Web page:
What I DIDN'T want:
- to add a different list of words to the students
- to add to nightly homework
- to take up much time
- a quick and easy review
- an intervention based on OUR data
- an intervention that constantly reviewed previous lessons
Our DataThis fall our scores were indicative of our historical data. We were low in nasals, CVCe, long vowels patterns, and r-/l-controlled vowels. The chart above shows our scores in the fall and at the mid-year. We knew we had to focus on these features, but we needed to determine who was going to receive the intervention. Our biggest mistakes in nasals were in the -ng and -nk endings.
Who Was Chosen?
- Long Vowel Patterns (CVCe)
- Long Vowel Patterns (long a and e patterns)
- Long Vowel Patterns (long i patterns)
TuesdayTuesday is Sort Day. Students are sorting words in their composition book, sometimes they draw the chart, sometimes they glue a chart in their composition book. As the words are shown, they are added to the chart. After each word is added, they read the entire row.
WednesdayWednesday is a Dictation Day. Each word is read to the students, and students write word on the chart or in their notebook. When they are done, they will check their list and make their own corrections, before they leave the table.
ThursdayThursday is Game Day. Students play a feature game. The games were concentration with words, concentration with words and pictures or choose the correct spelling. Because the r-controlled vowels for er, ir, and ur sound alike, students need to be able to recognize the correct spelling visually. They are given a card with a picture and the correct spelling and 2 incorrect attempts. Students determine the correct spelling and can move up the game board.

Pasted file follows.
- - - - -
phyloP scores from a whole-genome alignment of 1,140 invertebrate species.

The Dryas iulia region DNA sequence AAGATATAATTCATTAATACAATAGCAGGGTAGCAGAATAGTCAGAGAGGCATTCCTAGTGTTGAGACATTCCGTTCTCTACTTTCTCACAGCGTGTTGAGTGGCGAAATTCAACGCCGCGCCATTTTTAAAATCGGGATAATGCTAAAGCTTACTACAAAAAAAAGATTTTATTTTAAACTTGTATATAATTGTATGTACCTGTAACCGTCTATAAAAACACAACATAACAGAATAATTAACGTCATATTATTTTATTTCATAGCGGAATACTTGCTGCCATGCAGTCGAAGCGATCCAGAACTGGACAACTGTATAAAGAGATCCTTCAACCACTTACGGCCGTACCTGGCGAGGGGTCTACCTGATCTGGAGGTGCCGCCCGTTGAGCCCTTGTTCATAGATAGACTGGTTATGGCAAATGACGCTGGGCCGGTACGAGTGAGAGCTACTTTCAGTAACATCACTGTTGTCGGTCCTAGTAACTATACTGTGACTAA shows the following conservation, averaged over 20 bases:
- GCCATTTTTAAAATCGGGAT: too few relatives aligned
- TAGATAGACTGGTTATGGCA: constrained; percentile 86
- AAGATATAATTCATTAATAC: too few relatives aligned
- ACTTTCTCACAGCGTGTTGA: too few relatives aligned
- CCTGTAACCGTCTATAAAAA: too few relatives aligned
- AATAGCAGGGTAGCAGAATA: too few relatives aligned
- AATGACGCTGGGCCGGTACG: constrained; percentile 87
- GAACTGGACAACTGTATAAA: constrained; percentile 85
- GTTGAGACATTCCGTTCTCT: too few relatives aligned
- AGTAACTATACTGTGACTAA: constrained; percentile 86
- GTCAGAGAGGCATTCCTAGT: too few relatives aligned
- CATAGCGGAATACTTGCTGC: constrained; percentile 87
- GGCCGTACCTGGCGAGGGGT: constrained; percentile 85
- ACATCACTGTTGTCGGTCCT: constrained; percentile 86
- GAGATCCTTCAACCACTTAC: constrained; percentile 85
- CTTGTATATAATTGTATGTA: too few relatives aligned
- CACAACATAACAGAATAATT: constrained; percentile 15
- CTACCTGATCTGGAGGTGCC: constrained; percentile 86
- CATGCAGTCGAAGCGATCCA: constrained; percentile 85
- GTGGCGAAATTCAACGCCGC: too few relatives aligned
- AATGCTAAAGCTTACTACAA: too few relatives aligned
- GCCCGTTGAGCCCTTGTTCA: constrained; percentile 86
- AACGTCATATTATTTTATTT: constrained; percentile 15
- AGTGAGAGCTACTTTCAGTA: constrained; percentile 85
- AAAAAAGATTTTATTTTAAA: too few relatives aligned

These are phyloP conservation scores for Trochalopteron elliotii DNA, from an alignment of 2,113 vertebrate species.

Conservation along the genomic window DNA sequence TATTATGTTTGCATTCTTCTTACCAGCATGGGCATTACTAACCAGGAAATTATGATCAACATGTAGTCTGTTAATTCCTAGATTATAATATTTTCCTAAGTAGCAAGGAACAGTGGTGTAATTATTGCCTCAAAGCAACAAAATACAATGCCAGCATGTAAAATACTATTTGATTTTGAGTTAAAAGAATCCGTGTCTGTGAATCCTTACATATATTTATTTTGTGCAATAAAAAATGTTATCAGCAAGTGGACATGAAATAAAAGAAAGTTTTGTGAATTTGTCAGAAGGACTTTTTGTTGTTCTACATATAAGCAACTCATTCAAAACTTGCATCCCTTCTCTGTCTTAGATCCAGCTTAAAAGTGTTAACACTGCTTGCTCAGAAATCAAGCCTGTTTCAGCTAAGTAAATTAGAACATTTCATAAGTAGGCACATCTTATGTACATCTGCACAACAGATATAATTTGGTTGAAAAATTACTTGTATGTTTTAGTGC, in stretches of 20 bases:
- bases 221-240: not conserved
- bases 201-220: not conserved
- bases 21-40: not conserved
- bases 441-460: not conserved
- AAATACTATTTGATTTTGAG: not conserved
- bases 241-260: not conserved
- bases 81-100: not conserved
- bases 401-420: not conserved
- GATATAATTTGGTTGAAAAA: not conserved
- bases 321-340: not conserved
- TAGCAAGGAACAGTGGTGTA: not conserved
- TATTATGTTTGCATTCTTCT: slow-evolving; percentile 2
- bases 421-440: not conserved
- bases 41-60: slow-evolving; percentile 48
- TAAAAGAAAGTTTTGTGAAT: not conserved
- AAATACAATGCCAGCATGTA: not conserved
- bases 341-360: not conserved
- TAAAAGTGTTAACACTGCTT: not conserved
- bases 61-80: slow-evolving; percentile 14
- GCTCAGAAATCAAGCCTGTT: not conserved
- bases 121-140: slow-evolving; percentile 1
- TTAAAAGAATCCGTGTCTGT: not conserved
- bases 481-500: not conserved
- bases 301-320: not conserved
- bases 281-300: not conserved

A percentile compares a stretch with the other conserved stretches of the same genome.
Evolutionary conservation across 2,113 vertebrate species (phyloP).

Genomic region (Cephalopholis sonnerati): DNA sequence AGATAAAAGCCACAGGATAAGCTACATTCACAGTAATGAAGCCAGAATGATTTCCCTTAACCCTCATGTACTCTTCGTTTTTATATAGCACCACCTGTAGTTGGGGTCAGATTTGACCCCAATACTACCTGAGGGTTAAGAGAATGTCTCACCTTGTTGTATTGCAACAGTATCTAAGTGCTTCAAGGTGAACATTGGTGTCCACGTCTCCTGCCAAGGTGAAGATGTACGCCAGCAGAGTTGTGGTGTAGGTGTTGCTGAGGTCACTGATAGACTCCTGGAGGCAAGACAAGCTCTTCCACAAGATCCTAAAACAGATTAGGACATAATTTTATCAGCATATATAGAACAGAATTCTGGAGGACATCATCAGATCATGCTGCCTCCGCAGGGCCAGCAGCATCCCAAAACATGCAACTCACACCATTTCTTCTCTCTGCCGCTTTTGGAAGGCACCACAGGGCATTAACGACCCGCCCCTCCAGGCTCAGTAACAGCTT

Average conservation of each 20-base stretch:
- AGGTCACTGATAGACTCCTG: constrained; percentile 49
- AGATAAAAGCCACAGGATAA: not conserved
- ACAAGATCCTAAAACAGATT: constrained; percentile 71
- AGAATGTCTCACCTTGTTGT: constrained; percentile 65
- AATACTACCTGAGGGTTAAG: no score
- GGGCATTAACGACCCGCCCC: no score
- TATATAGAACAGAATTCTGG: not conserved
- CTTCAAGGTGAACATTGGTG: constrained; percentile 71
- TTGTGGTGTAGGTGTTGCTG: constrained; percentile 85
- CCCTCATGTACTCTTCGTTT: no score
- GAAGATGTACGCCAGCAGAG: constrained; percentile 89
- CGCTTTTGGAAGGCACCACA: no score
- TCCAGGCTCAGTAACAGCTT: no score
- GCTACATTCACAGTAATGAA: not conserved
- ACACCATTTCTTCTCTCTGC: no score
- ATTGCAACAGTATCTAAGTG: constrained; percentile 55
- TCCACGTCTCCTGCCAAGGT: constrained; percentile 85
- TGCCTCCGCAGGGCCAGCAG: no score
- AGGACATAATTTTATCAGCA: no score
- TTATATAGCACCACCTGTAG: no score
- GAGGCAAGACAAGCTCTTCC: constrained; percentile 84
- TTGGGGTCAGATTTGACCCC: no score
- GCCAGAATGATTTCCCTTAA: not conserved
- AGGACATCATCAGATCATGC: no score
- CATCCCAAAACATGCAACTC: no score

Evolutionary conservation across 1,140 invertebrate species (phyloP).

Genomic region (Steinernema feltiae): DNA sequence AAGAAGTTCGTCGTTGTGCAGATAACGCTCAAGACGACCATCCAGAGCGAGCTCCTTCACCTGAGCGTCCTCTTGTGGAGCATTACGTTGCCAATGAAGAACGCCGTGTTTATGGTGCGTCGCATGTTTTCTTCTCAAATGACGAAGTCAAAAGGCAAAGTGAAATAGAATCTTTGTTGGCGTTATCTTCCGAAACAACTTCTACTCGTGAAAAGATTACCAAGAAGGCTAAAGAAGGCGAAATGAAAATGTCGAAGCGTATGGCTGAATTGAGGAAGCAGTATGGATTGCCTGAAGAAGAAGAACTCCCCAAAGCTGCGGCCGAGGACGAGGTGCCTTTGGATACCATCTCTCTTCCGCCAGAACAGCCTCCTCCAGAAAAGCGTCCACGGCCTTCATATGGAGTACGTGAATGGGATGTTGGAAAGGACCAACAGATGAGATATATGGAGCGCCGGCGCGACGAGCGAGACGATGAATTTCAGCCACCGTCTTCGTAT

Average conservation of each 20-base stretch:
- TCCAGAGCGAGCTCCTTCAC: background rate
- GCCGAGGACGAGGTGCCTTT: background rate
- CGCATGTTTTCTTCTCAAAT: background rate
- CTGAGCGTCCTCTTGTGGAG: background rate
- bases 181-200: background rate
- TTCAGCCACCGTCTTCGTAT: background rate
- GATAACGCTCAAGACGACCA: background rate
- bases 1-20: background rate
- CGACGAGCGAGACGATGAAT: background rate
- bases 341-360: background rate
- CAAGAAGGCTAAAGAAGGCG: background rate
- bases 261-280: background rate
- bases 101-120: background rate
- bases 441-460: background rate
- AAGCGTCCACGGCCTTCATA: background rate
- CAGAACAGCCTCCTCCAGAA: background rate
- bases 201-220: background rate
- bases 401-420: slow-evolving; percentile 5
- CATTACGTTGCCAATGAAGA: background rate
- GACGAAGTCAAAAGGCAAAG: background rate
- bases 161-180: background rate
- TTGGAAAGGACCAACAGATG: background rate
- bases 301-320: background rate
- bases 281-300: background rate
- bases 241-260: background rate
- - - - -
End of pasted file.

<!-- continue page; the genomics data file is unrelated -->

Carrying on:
FridayFriday is Test Day. Students are given a list of 10 words, 6 from the feature of the week and 4 from the previous weeks in review. Students score their own test and fix incorrect answers.
- nasals from 65% to 83%, a 18% gain.
- CVCe from 30% to 64%, a 34% gain.
- long vowel patterns from 15% to 29%, a 14% gain
- r-controlled and l-controlled vowels 21% to 69%, a 48% gain (holy guacamole)
What Did We Learn?The first thing we learned is we did it too quick. We literally trained the teacher assistants on the fly, and made up the weeks as we went. I have promised to do better training, double check all our plans and train the TAs better on scoring the tests. This year, they turned in a data form with "words correct," but I needed to go back and look at whether the students had the features correct.
Teach students absolutes...not "rules." Sometimes students are taught "rules" that aren't really "rules." My personal pet peeve is the "when two vowels go walking, the first one does the talking" rule. It only applies 47% of the time, so it is definitely NOT a good rule to follow. I do believe in teaching absolutes. When teaching about nasals, we make sure to tell our students they will absolutely NEVER see "ngk" in a word. It sounds like it, but it isn't EVER spelled that way. Another absolute is they will absolutely NEVER use "jr" to spell words like "drum" and "drive."
We also decided we need to look at the schedule and figure out how to make sure we cover long o and u vowel patterns, because the time ran out before the test.
Overall, I was thrilled.
If you would like a sample week FREEBIE, CLICK HERE or the picture below.